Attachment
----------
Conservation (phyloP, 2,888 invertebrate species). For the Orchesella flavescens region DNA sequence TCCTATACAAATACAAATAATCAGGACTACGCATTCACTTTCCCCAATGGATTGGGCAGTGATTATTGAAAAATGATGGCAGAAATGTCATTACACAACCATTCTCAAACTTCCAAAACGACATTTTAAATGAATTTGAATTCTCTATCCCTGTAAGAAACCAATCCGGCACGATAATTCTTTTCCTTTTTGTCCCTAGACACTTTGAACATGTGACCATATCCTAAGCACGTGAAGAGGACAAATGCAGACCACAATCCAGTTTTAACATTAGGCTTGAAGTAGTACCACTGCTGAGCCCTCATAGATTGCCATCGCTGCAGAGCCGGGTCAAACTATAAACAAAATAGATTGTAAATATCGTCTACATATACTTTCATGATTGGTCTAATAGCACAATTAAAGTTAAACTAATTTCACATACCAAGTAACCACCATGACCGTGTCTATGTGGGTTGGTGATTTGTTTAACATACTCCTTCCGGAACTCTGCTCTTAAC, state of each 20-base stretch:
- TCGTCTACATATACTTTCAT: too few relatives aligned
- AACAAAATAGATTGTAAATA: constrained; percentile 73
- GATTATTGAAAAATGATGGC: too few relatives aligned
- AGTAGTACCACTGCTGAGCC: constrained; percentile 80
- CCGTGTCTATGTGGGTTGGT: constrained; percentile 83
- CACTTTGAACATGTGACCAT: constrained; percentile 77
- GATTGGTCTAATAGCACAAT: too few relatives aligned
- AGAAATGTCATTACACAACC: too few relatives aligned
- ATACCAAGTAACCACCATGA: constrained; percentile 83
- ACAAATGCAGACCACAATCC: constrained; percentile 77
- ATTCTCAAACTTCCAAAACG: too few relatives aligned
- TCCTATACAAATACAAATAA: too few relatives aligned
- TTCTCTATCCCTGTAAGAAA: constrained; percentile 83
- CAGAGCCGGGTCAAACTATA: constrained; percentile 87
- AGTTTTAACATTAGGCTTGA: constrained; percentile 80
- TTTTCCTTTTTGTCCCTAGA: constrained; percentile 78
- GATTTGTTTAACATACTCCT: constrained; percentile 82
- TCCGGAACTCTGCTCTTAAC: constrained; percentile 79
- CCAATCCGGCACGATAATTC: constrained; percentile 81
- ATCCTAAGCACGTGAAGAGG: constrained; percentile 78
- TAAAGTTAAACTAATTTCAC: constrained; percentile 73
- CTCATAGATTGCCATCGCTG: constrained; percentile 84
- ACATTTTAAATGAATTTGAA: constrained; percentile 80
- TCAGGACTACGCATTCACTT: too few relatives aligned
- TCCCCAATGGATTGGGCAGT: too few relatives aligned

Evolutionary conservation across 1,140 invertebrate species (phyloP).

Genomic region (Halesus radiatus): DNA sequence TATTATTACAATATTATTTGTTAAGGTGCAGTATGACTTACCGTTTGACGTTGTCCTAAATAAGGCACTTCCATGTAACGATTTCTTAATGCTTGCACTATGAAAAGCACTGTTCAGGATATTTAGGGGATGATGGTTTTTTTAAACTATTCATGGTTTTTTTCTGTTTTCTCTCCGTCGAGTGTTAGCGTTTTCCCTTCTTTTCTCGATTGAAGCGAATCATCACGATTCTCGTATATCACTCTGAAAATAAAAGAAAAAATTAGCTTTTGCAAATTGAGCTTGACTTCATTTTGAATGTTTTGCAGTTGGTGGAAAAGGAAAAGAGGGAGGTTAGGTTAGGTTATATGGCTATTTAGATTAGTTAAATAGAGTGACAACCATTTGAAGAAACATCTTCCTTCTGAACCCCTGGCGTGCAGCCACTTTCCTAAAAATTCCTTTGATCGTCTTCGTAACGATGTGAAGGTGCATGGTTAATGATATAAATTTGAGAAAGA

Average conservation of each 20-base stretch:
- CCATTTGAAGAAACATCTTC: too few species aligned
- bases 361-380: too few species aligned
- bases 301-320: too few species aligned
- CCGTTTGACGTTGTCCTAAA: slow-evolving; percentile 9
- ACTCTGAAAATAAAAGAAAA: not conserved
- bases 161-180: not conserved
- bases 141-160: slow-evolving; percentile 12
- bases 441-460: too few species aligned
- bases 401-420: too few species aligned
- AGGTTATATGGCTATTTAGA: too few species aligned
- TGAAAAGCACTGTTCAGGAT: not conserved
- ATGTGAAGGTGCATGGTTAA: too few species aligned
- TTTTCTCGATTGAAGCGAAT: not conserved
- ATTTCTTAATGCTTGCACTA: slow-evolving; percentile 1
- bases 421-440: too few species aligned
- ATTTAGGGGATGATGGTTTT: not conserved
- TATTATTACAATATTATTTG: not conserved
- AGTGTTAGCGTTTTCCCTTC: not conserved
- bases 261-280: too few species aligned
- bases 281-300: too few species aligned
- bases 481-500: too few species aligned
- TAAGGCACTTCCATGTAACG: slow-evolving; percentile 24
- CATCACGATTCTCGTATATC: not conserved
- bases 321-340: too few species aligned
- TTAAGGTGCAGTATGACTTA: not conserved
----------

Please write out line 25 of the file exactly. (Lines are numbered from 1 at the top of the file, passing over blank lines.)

- TCAGGACTACGCATTCACTT: too few relatives aligned